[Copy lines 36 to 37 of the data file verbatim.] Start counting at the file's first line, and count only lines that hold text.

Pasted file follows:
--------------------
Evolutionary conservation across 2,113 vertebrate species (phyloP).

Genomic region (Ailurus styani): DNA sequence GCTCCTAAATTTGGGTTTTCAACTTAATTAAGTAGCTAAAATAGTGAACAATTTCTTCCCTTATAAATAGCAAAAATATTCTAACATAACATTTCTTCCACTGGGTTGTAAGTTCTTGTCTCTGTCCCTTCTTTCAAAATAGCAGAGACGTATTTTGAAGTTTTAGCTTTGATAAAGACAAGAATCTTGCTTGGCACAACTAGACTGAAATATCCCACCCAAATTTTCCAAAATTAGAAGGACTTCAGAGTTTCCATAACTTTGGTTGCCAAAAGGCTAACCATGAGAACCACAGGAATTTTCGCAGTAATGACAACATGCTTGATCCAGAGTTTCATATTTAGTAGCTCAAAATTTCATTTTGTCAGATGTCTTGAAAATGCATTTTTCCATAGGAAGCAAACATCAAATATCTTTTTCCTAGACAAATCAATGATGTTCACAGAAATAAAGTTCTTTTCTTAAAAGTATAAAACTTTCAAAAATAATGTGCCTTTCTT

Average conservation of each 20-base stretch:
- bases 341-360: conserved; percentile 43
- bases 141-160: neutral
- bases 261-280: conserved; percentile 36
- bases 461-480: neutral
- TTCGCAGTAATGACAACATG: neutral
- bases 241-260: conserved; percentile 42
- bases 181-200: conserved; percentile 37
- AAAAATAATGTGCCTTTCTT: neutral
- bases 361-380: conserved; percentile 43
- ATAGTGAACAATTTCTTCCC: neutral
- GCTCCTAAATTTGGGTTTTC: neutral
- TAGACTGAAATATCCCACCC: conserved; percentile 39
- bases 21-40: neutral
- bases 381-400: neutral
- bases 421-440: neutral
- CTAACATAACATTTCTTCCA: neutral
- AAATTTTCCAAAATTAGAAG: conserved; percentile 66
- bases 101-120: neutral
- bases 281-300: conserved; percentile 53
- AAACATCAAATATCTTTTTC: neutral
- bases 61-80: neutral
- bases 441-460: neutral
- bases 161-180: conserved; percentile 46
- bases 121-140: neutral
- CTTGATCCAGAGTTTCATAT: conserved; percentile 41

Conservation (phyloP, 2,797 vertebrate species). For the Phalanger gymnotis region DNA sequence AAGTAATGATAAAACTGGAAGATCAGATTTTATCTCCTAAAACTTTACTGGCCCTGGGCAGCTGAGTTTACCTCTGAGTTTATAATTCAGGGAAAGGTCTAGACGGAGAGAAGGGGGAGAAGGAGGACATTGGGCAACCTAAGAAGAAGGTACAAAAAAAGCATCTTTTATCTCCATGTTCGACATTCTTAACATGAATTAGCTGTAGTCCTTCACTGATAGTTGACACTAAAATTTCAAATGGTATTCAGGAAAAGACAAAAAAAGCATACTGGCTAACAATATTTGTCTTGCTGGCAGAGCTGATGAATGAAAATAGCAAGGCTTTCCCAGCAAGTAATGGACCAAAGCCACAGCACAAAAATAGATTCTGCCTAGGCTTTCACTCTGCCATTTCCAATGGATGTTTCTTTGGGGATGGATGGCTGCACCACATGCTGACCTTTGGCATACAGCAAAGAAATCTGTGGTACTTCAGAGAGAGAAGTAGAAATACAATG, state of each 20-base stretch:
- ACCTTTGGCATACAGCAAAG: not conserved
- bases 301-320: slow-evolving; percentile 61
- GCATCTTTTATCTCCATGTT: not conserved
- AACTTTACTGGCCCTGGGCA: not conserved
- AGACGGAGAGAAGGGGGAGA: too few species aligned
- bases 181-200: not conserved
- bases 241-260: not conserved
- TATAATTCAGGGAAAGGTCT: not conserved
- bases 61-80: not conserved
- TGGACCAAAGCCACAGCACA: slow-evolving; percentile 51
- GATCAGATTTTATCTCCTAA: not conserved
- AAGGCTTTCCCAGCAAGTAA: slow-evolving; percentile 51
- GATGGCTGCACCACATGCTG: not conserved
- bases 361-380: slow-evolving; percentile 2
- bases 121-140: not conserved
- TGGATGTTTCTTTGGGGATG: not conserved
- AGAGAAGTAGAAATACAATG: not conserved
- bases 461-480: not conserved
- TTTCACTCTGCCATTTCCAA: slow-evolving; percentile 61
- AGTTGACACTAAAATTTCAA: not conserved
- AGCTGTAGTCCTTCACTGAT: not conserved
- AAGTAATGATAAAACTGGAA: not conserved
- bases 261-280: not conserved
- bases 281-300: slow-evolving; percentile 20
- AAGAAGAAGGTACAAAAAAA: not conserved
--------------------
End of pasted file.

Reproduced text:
- bases 241-260: not conserved
- TATAATTCAGGGAAAGGTCT: not conserved